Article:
Thursday, June 22, 2017

Maybe The Problem Isn't Money

A few weeks ago a news report came out that was sure to provoke all the wrong responses. The title says most of what you need to know:

Anyone who is shocked by these findings, raise your hand.


Anyone at all?

I didn't think so. The report goes on to tell us that not only are they not up to snuff, they are way below snuff.
The state DOE administered the tests in the fall of 2016, but released the data at the end of May, after it was analyzed by CALmatters, a non-profit journalism venture dedicated to exploring state policies and politics. Over 50 percent of these boys scored in the lowest category on the test’s English section, trailing far behind their female classmates. The disparity reflects a widening gender gap in literacy scores across ethnic groups.
California published separate figures on the performance of various ethnic and economic groups, but did not offer a more detailed breakdown of how boys and girls perform within those groups, with state officials claiming that sorting the data is costly and time consuming. This recent data provides rare insight into how gender interacts with race and class in mastering basic literacy skills.
Female students hold a sizable lead over their male classmates in language arts. The gap spans all grade levels, and a higher family income does not appear to have an effect. The gap is also not unique to California, given that girls out-read boys in almost every country and at every age.

So, from that we discover that half of the boys scored in the very lowest possible category, which I have to assume is "barely literate in any sense". But something else was interesting and I also underlined that in the third paragraph. Here is is again: "The gap spans all grade levels, and a higher family income does not appear to have an effect.".

That doesn't match what we are always told, that black underachievement is the result of poverty. It doesn't matter the age or the family financial situation. Black boys simply do not read and write with any level of proficiency that you would expect given how much we spend a year on public schooling.

The usual excuses are made by the usual suspects:
“Part of this may be structural, in having texts that aren’t relevant to the experiences and legacy of African-American boys,” said Chris Chatmon, executive director of the African-American Male Achievement program at the Oakland Unified School District. “When a lot of the curriculum you have access to isn’t familiar, or doesn’t acknowledge your past or your present, you have a tendency not to be engaged with it or want to read it.”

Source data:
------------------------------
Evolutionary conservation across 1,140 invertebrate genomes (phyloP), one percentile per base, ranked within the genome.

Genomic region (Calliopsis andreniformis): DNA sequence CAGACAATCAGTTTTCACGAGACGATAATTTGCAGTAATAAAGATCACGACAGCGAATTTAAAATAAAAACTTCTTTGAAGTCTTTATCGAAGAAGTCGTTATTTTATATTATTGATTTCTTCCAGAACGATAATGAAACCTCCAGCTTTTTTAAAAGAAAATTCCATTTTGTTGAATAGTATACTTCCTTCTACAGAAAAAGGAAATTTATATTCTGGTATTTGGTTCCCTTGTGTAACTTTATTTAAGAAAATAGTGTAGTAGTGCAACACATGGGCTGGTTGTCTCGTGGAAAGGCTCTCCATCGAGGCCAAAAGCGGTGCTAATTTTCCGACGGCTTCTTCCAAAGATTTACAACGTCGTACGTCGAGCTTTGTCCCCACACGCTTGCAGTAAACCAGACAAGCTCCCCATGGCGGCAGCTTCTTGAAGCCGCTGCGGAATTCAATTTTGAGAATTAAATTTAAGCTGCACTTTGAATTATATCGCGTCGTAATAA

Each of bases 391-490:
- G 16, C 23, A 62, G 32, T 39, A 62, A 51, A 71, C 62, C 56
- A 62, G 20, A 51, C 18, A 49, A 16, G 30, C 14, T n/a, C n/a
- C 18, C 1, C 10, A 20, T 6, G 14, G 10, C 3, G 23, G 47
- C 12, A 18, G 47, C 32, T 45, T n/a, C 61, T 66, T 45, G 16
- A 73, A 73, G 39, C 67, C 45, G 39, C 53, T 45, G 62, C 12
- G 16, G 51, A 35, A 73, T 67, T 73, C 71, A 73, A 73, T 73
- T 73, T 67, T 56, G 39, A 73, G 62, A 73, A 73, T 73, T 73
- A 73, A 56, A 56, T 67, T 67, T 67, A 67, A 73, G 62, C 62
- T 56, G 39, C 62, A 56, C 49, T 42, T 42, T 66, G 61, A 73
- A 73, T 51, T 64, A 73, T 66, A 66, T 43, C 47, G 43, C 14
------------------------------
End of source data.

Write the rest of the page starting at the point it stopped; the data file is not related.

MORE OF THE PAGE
The African-American Male Achievement Program. What an ironic name since black male students are not achieving much of anything. It is also a load of crap. I am not a Hobbit living in Middle-Earth and I have never met a wizard or a Nazgul but that doesn't mean I can't appreciate and learn from the Lord of the Rings, I have never been to England or anywhere else in Europe but I still can learn from the classical authors of Western civilization. The other major problem is that if you restrict the course material to texts that are familiar to black boys or are "relevant" to their experiences, you don't have much to work with. There aren't exactly a plethora of black writers who are on par with Charles Dickens, C.S. Lewis or Shakespeare. Perhaps these black boys would benefit from reading works that challenge and expand their horizons instead of insisting that they can only learn from fellow African-Americans?

Or just maybe the problem is much more fundamental. Blacks just are not as intelligent and academically inclined as White and Asian students. You don't see a lot of Korean-American kids who can dunk a basketball or dominate the 100 meter dash but no one seems to care about that. Pretending that the problems of underachievement can all be solved by moving the bar or pushing more black focused curriculum or the old standby, throwing money at the problem (how much do you supposed Chris Chatmon mentioned above makes?) isn't going to change anything. Look at the difference in  college completion rates from Inside Higher Education:

Of blacks who start college, six years later only 38% have a degree. That compares poorly to Hispanics at 46% and even worse compared to Whites (62%) and Asians (63%). Keep in mind that colleges and universities trip over themselves to cater to blacks and they still are failing/dropping out at a high rate. In spite of that, there is still a huge push to get as many blacks into college as possible.

At every level and despite vast sums of money being spent, blacks and to a lesser extend Hispanics, lag behind Whites and Asians. Everyone knows it but we are always told that the problem is anything but the source material, the students themselves. It is poverty, it is Eurocentric curriculum, cultural bias, whatever. We keep making excuses, blacks keep on failing and the solution is to keep doing what we were doing, only with more gusto and money!

We should be steering blacks toward vocational training so they can get jobs that they can actually do instead of promising jobs that they can't get the education for. A young black man is going to be far better off if he gets vocational training and starts a career at 20 as a carpenter instead of going to college, failing out and finding himself without an education and without skills at 20.

Of course saying that is racist. So is suggesting that importing even more people who actually have even lower IQs and then wondering what to do with them might be bad policy. In fact anything other than mindlessly repeating the mantra "It's not their fault" is racist.

Maybe what is really "racist" is to use blacks as pawns in your political power plays regardless of whether it helps them or not?

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